National Baboonery and International Buttonery


These are not normal times, both nationally and internationally. At the international level, there is the raging news of the assassination of a Saudi journalist, Mr Jamal Khashoggi in the Saudi consulate in Turkey. Attempts to cover up have been unsuccessful. It was one of the greatest diplomatic blunders and yet another intelligence flop by the Saudis led by their amateur Crown Prince Mohammed bn Salman. We know that only those who did nothing made no mistakes but this is really embarrassing to Saudi friends and allies especially the US.

Yet another brewing international crisis is the trade war between US and China, which are the two current global superpowers and economic giants. This is set to really affect the global economy and even world order. Already, the old rules don’t apply any longer. Asia is in a state of confusion. Europe is in a state of crisis. Britain is finished as a world power with Brexit. I have never seen a more self-inflicted wound like Brexit. How could the British leaders have allowed such sensitive issue like its EU membership to be decided in a referendum, and even if it was to be subjected to referendum why didn’t the government make it with a stringent condition such as a two-thirds majority and not simple majority? It was UK’s biggest strategic blunder. No wonder it is in horrendous confusion.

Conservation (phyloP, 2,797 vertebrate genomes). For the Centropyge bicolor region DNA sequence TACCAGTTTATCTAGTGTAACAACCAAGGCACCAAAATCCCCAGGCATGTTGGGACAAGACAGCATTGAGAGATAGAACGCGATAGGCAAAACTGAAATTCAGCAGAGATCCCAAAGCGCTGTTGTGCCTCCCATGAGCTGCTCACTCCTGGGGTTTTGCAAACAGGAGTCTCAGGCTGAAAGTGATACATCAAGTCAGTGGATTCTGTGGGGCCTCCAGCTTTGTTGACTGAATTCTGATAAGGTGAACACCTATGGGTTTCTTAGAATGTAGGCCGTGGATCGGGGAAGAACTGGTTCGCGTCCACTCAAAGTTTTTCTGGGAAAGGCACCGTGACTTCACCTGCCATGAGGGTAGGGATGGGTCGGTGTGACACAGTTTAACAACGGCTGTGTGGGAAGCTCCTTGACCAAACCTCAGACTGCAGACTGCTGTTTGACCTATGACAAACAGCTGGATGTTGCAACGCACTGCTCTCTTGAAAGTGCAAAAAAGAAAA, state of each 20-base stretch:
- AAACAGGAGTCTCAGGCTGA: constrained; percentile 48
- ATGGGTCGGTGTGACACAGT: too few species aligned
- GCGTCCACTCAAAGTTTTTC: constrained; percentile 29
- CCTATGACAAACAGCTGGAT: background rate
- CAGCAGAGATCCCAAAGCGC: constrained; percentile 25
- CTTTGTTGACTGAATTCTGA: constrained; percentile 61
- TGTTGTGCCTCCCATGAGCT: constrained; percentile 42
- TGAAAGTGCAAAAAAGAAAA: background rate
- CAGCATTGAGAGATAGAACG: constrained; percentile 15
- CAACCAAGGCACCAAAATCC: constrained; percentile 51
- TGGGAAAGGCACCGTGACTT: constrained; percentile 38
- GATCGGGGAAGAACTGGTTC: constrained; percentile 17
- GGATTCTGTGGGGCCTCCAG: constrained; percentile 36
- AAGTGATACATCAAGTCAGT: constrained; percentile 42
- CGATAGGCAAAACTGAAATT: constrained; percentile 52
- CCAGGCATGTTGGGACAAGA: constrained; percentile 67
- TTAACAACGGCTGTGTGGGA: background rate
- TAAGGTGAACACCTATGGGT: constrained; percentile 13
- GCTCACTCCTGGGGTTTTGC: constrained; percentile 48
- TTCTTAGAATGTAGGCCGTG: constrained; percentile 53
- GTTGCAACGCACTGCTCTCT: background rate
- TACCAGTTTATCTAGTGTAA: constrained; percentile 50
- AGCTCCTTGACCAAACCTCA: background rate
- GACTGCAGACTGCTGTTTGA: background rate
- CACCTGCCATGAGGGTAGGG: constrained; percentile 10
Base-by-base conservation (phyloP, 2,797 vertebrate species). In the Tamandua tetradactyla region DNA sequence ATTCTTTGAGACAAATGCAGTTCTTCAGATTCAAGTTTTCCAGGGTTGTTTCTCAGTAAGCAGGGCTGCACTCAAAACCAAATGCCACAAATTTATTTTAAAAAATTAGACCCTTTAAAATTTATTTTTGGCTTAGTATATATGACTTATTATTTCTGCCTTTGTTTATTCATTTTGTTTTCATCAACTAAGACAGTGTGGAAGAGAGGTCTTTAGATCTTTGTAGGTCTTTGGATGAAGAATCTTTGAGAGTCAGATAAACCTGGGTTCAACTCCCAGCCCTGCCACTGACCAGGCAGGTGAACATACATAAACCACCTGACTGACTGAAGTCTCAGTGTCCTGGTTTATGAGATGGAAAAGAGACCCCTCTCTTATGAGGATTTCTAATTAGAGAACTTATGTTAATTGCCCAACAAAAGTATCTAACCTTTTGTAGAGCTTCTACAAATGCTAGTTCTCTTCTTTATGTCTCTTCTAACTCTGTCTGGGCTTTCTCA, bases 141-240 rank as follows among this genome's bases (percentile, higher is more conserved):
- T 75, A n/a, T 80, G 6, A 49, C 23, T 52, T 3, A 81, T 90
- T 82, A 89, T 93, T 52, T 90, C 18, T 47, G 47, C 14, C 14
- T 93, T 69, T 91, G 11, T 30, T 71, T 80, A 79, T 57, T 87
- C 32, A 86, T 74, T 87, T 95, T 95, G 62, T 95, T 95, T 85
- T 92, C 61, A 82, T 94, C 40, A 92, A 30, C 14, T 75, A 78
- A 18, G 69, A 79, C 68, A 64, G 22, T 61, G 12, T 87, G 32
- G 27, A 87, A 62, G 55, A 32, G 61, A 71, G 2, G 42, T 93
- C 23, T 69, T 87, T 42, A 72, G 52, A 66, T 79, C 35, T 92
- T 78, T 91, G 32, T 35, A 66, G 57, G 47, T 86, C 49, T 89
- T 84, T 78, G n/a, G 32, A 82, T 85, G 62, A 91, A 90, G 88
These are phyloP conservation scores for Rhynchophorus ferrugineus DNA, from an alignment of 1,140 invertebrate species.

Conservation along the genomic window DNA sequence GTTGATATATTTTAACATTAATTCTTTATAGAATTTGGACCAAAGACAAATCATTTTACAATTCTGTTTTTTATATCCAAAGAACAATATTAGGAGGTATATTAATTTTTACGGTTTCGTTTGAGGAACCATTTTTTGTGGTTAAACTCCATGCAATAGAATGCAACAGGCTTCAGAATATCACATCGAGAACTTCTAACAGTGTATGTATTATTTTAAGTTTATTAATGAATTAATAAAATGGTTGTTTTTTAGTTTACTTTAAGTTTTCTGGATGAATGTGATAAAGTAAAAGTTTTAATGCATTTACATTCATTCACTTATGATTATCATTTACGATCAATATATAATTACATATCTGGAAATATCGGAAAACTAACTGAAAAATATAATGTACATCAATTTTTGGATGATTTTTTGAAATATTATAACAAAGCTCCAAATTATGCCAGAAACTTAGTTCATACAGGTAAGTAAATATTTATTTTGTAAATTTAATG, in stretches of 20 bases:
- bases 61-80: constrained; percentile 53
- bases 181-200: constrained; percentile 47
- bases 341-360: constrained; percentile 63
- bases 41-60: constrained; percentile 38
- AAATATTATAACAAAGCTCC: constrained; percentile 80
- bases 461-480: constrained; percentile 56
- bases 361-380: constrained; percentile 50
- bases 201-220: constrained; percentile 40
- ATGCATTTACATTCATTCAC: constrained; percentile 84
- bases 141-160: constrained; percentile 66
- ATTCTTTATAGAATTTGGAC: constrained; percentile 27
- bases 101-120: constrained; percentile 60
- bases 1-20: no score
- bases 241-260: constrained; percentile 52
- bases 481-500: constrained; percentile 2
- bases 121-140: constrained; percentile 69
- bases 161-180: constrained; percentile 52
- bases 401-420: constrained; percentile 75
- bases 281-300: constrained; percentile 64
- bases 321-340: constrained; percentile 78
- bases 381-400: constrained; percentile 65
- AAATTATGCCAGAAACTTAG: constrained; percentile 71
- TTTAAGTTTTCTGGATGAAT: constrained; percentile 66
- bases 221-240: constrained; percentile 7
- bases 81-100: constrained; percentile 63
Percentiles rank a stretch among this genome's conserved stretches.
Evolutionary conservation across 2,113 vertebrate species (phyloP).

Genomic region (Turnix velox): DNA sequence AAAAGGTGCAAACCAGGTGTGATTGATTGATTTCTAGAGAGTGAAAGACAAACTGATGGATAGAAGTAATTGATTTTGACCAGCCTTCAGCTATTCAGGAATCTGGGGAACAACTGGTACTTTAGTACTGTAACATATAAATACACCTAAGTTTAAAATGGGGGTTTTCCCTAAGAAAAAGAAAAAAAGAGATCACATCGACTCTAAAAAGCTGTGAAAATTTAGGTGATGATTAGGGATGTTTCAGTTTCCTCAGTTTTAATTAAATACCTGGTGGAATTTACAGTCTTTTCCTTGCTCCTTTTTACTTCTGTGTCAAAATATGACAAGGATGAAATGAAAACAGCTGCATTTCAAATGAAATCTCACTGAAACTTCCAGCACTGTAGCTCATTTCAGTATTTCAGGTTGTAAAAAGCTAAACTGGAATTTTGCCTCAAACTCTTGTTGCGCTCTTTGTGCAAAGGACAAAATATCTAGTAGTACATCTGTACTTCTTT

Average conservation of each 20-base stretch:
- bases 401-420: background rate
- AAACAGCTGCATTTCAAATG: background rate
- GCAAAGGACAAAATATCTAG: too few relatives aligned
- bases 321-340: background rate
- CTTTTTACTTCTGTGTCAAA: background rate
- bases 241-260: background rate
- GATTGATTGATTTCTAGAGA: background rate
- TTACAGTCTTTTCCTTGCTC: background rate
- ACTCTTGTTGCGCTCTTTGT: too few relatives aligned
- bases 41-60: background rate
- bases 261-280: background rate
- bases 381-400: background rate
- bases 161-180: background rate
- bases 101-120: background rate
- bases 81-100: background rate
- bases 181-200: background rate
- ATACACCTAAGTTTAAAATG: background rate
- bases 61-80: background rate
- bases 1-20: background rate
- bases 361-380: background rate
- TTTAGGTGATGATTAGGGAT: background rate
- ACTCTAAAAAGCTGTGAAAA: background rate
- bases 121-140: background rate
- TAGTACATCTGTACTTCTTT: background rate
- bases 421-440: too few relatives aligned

With the Nigerian elections coming in the next few months, many established and emerging powers are planning to take advantage. China has a lot of interest because of its investments and contracts. France, which has always looked at Nigeria with envy for regional leadership, is looking with keen interest and acting accordingly. Israel has never been neutral in Nigeria’s affairs since independence, and now it is giving sanctuary to Nnamdi Kanu of IPOB fame. Iran will not be indifferent, given the significant Shia population here and the incarceration of their leader, Zakzaky, by this government. America as a major global power is very much interested in the outcome of the elections. And Europe, particularly Germany, has so much at stake here to be neutral or indifferent.

There are times in history when it is far wiser to act than to hesitate. This is one of such times and I am not sure if the leaders know what to act upon. For instance, recently, HSBC released a report on Nigeria and the economic policy of the Buhari administration. Instead of responding over the issues raised the presidency came out belligerent, making reference to a so-called HSBC connection to “Abacha loot”. A wise government would have approached it differently. For instance, government would have acknowledged the right of HSBC to be entitled to its opinion but government would have gone ahead to reel out some of its economic policies and programmes that are positive. Belligerence in this case was simply unwise and counterproductive.